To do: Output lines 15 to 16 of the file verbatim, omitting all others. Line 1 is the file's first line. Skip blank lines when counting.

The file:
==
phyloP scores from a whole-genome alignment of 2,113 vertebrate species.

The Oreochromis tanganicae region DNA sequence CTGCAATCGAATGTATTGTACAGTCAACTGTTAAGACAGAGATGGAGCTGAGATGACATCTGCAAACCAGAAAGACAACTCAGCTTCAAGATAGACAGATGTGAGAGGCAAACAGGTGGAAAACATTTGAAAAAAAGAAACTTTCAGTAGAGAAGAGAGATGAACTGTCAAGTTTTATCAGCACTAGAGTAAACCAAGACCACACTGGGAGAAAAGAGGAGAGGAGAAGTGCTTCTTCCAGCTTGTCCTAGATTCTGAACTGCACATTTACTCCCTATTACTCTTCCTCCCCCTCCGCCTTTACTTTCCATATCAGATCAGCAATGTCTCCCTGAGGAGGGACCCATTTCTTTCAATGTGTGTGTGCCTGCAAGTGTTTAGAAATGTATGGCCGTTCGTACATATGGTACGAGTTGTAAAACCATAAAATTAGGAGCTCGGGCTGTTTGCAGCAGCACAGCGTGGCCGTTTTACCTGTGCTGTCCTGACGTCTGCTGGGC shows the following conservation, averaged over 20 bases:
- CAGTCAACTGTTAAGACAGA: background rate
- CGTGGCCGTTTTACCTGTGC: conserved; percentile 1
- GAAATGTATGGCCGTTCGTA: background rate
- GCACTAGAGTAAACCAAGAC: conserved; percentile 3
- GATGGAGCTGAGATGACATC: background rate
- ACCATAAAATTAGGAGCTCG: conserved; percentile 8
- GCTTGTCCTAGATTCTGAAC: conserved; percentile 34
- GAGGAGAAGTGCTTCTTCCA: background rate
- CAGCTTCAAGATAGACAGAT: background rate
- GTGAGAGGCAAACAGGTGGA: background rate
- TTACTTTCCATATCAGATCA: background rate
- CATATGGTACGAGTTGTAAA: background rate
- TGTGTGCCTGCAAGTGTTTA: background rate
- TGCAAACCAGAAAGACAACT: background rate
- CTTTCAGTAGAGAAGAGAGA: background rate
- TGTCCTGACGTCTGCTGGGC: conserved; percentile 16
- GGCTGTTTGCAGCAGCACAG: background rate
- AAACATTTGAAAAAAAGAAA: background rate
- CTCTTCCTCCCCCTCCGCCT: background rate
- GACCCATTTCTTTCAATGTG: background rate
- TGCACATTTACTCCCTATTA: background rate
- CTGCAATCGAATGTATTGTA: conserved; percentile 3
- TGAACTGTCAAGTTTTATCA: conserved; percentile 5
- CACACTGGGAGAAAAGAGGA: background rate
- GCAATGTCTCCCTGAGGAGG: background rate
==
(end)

- TGTGTGCCTGCAAGTGTTTA: background rate
- TGCAAACCAGAAAGACAACT: background rate